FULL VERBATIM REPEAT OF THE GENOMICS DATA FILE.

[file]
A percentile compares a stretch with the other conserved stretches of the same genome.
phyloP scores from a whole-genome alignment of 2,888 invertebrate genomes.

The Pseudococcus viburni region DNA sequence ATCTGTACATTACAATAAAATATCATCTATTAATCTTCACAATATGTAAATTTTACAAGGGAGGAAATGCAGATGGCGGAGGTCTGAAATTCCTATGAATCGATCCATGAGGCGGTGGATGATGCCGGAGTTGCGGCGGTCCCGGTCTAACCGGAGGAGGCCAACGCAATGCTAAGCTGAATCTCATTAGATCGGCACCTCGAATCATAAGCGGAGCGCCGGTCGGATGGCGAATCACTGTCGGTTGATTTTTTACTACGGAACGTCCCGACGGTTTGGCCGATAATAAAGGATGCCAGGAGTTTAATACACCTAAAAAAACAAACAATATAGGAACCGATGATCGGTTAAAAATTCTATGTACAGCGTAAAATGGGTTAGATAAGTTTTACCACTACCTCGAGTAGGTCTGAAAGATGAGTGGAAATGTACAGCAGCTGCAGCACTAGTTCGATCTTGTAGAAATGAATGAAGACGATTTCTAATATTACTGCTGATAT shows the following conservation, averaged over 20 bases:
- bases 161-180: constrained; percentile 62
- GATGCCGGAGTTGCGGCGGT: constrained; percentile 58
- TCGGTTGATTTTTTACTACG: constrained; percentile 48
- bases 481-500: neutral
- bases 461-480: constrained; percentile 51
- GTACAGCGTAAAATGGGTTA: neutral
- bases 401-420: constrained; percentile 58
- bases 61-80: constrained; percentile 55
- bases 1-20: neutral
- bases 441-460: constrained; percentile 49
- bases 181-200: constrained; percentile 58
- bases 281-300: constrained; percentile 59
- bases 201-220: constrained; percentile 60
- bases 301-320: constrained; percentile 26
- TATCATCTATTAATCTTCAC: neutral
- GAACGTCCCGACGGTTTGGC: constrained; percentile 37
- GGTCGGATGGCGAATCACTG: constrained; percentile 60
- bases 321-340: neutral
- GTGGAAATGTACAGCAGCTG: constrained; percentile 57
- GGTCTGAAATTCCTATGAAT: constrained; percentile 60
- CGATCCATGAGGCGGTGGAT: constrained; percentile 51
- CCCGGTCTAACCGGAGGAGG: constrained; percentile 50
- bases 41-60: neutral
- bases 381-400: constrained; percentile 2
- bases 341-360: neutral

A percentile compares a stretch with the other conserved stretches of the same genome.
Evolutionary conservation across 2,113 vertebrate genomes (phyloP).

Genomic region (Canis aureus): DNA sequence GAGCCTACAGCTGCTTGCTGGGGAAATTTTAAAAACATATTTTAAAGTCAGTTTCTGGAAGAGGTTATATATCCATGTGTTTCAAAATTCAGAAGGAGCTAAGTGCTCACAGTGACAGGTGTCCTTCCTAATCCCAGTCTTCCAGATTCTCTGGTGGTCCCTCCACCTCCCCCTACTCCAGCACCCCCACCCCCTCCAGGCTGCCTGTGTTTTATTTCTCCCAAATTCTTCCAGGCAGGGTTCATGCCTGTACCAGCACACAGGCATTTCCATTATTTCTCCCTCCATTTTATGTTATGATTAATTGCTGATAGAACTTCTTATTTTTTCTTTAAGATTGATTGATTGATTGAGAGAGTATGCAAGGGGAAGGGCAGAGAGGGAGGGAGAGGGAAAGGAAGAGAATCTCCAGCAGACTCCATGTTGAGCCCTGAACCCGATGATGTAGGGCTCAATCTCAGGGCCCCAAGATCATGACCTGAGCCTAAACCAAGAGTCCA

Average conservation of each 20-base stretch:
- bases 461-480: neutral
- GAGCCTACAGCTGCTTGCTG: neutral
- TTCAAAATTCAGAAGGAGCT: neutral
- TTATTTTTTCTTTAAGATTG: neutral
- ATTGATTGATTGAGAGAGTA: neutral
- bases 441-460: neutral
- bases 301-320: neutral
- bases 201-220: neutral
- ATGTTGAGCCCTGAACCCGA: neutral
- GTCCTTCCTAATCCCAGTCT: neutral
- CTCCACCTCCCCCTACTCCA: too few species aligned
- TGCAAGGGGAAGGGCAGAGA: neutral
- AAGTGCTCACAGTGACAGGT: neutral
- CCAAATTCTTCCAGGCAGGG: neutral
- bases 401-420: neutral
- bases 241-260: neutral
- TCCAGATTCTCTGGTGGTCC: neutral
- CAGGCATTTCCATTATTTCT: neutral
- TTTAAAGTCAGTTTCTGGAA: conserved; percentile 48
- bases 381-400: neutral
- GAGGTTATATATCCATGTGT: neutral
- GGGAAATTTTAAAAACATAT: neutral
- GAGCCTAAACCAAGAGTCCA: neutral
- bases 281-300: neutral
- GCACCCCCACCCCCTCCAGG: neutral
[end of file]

A percentile compares a stretch with the other conserved stretches of the same genome.
phyloP scores from a whole-genome alignment of 2,888 invertebrate genomes.

The Pseudococcus viburni region DNA sequence ATCTGTACATTACAATAAAATATCATCTATTAATCTTCACAATATGTAAATTTTACAAGGGAGGAAATGCAGATGGCGGAGGTCTGAAATTCCTATGAATCGATCCATGAGGCGGTGGATGATGCCGGAGTTGCGGCGGTCCCGGTCTAACCGGAGGAGGCCAACGCAATGCTAAGCTGAATCTCATTAGATCGGCACCTCGAATCATAAGCGGAGCGCCGGTCGGATGGCGAATCACTGTCGGTTGATTTTTTACTACGGAACGTCCCGACGGTTTGGCCGATAATAAAGGATGCCAGGAGTTTAATACACCTAAAAAAACAAACAATATAGGAACCGATGATCGGTTAAAAATTCTATGTACAGCGTAAAATGGGTTAGATAAGTTTTACCACTACCTCGAGTAGGTCTGAAAGATGAGTGGAAATGTACAGCAGCTGCAGCACTAGTTCGATCTTGTAGAAATGAATGAAGACGATTTCTAATATTACTGCTGATAT shows the following conservation, averaged over 20 bases:
- bases 161-180: constrained; percentile 62
- GATGCCGGAGTTGCGGCGGT: constrained; percentile 58
- TCGGTTGATTTTTTACTACG: constrained; percentile 48
- bases 481-500: neutral
- bases 461-480: constrained; percentile 51
- GTACAGCGTAAAATGGGTTA: neutral
- bases 401-420: constrained; percentile 58
- bases 61-80: constrained; percentile 55
- bases 1-20: neutral
- bases 441-460: constrained; percentile 49
- bases 181-200: constrained; percentile 58
- bases 281-300: constrained; percentile 59
- bases 201-220: constrained; percentile 60
- bases 301-320: constrained; percentile 26
- TATCATCTATTAATCTTCAC: neutral
- GAACGTCCCGACGGTTTGGC: constrained; percentile 37
- GGTCGGATGGCGAATCACTG: constrained; percentile 60
- bases 321-340: neutral
- GTGGAAATGTACAGCAGCTG: constrained; percentile 57
- GGTCTGAAATTCCTATGAAT: constrained; percentile 60
- CGATCCATGAGGCGGTGGAT: constrained; percentile 51
- CCCGGTCTAACCGGAGGAGG: constrained; percentile 50
- bases 41-60: neutral
- bases 381-400: constrained; percentile 2
- bases 341-360: neutral

A percentile compares a stretch with the other conserved stretches of the same genome.
Evolutionary conservation across 2,113 vertebrate genomes (phyloP).

Genomic region (Canis aureus): DNA sequence GAGCCTACAGCTGCTTGCTGGGGAAATTTTAAAAACATATTTTAAAGTCAGTTTCTGGAAGAGGTTATATATCCATGTGTTTCAAAATTCAGAAGGAGCTAAGTGCTCACAGTGACAGGTGTCCTTCCTAATCCCAGTCTTCCAGATTCTCTGGTGGTCCCTCCACCTCCCCCTACTCCAGCACCCCCACCCCCTCCAGGCTGCCTGTGTTTTATTTCTCCCAAATTCTTCCAGGCAGGGTTCATGCCTGTACCAGCACACAGGCATTTCCATTATTTCTCCCTCCATTTTATGTTATGATTAATTGCTGATAGAACTTCTTATTTTTTCTTTAAGATTGATTGATTGATTGAGAGAGTATGCAAGGGGAAGGGCAGAGAGGGAGGGAGAGGGAAAGGAAGAGAATCTCCAGCAGACTCCATGTTGAGCCCTGAACCCGATGATGTAGGGCTCAATCTCAGGGCCCCAAGATCATGACCTGAGCCTAAACCAAGAGTCCA

Average conservation of each 20-base stretch:
- bases 461-480: neutral
- GAGCCTACAGCTGCTTGCTG: neutral
- TTCAAAATTCAGAAGGAGCT: neutral
- TTATTTTTTCTTTAAGATTG: neutral
- ATTGATTGATTGAGAGAGTA: neutral
- bases 441-460: neutral
- bases 301-320: neutral
- bases 201-220: neutral
- ATGTTGAGCCCTGAACCCGA: neutral
- GTCCTTCCTAATCCCAGTCT: neutral
- CTCCACCTCCCCCTACTCCA: too few species aligned
- TGCAAGGGGAAGGGCAGAGA: neutral
- AAGTGCTCACAGTGACAGGT: neutral
- CCAAATTCTTCCAGGCAGGG: neutral
- bases 401-420: neutral
- bases 241-260: neutral
- TCCAGATTCTCTGGTGGTCC: neutral
- CAGGCATTTCCATTATTTCT: neutral
- TTTAAAGTCAGTTTCTGGAA: conserved; percentile 48
- bases 381-400: neutral
- GAGGTTATATATCCATGTGT: neutral
- GGGAAATTTTAAAAACATAT: neutral
- GAGCCTAAACCAAGAGTCCA: neutral
- bases 281-300: neutral
- GCACCCCCACCCCCTCCAGG: neutral